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The End of Euphemism
Benedict XVI and the corruptions of Catholic Ireland.


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George Weigel

In a March 20 pastoral letter to the Catholics of Ireland, Pope Benedict XVI vigorously condemned the physical and sexual abuse of “children and vulnerable young people” in which Irish priests and religious women had engaged for decades, and mandated an Apostolic Visitation of various segments of the Irish Church.

The visitation seems likely to result in major changes in the Church’s leadership in what was once one of the world’s most intensely Catholic countries, and is now one of the centers of aggressive secularism in Europe. “Sinful and criminal acts” against the young “and the way Church authorities dealt with them” are, the Pope suggests, among the reasons that Irish Catholicism has imploded in recent decades. And Benedict does not hesitate to draw the necessary conclusion from that analysis — radical reform is the only path back to a vital and vibrant Catholic Church in the land of St. Patrick.

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There is very little euphemism in Benedict’s pastoral letter; its language is both unprecedented and unsparing, as is its candor about the failures of bishops in dealing with abuse. Abusing priests and religious women are told, bluntly, that “you betrayed the trust that was placed in you by innocent young people and their parents, and you must answer for it before Almighty God and before properly constituted tribunals.” Moreover, the Pope writes to the abusers, “you have forfeited the esteem of the people of Ireland and have brought shame and dishonor upon your confreres. Those of you who are priests violated the sanctity of the sacrament of Holy Orders in which Christ makes himself present in us and in our actions” — which is to say, you have profaned holy things.

The Irish bishops are also, and deservedly, called to task in no uncertain terms: “Some of you and your predecessors failed, at times grievously” to address problems of sexual and physical abuse that had in some instances become institutionalized in Catholic facilities, including those that cared for trapped orphans — “grave errors of judgment were made and failures of leadership occurred.” And because of that, the Pope told the Irish hierarchy, your “credibility and effectiveness” has been “seriously undermined.”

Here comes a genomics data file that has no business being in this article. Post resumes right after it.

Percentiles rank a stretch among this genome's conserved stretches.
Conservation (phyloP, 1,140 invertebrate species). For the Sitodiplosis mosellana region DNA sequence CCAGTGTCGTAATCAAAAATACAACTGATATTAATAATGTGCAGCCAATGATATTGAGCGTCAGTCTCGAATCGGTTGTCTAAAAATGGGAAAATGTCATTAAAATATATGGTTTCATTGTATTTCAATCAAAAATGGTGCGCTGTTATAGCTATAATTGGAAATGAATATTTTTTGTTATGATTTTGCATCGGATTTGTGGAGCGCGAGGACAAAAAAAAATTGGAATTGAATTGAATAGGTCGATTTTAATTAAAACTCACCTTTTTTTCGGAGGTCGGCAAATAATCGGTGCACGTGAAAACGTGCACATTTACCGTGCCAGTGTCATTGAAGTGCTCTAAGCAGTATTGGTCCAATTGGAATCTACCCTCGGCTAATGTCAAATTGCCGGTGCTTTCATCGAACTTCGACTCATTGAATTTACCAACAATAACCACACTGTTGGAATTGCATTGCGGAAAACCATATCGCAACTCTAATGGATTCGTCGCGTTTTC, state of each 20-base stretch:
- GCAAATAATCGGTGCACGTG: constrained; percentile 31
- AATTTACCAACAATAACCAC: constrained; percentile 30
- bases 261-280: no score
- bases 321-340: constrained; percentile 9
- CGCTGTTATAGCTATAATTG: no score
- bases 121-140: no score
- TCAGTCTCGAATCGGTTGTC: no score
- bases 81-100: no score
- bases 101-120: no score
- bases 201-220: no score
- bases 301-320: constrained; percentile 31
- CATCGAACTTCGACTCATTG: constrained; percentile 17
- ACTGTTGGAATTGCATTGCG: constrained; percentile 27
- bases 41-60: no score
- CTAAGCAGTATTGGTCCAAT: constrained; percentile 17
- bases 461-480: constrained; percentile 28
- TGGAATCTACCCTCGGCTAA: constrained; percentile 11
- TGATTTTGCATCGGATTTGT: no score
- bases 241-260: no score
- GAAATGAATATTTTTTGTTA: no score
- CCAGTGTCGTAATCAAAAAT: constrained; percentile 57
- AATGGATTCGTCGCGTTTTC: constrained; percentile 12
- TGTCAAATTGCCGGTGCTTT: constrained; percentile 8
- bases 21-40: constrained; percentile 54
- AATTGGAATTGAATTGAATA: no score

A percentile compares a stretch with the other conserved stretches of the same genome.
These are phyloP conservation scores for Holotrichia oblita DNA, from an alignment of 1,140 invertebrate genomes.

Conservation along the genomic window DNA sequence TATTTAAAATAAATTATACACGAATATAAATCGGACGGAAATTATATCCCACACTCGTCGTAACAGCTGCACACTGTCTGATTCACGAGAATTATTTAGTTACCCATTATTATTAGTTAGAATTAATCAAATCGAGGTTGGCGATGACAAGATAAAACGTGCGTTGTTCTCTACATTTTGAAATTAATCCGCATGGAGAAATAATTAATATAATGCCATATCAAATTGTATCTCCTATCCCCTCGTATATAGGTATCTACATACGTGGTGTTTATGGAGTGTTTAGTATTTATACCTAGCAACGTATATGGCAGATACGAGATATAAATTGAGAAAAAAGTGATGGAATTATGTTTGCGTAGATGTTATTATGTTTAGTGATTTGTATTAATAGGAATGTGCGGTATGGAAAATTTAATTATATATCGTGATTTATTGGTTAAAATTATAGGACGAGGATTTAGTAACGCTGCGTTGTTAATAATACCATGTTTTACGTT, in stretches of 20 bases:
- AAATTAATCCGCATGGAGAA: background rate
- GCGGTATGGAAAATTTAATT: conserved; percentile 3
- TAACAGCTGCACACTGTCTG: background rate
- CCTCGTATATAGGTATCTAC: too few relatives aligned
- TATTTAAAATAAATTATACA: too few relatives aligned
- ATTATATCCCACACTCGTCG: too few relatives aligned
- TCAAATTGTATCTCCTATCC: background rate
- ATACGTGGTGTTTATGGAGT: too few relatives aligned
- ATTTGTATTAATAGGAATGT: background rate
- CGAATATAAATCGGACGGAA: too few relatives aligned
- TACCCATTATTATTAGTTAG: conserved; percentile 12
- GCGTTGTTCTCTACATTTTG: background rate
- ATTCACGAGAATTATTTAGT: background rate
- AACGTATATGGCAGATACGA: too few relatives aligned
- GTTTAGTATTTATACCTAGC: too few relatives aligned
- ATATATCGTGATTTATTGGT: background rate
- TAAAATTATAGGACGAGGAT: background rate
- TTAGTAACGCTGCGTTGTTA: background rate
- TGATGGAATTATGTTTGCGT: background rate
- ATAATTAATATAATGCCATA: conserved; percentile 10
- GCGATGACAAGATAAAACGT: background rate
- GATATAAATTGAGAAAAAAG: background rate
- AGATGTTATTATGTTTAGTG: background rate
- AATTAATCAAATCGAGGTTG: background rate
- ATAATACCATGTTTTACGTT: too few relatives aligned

In a sound-bite global media environment, these sharp and (from a Vatican that still prefers the subjunctive mood) almost startlingly blunt statements are likely to draw the most attention. Other aspects of the Pope’s letter are worth noting, however, because they indicate that the corporate mind of the Vatican is, at long last, beginning to come to grips with the full implications of the patterns of clerical sexual predation and episcopal malfeasance that first came to light during the American “Long Lent” of 2002.  

The letter acknowledges, for example, that two factors in the cover-up of sexual and physical abuse in Ireland were an excessive deference to ecclesiastical authority and a misplaced concern for the Church’s public reputation; the safe care of Christ’s little ones, the Pope insists, must have absolute priority over worries about how revelations of the sinfulness of Church professionals will “look,” and must have absolute priority over the career prospects of men in ecclesiastical office. As for the conditions in Irish Catholicism that created the warped ecclesial ecology in which abuse took place and was then denied or hidden, the Pope forthrightly notes “inadequate procedures for determining the suitability of candidates for the priesthood and religious life” and “insufficient human, moral, intellectual, and spiritual formation in seminaries and novitiates.” That no small part of these two failures was shaped by the doctrinal and moral chaos of the post–Vatican II period, during which there was a tendency in Ireland (and elsewhere) “to adopt ways of thinking and assessing secular realities without reference to the Gospel,” is also noted. 



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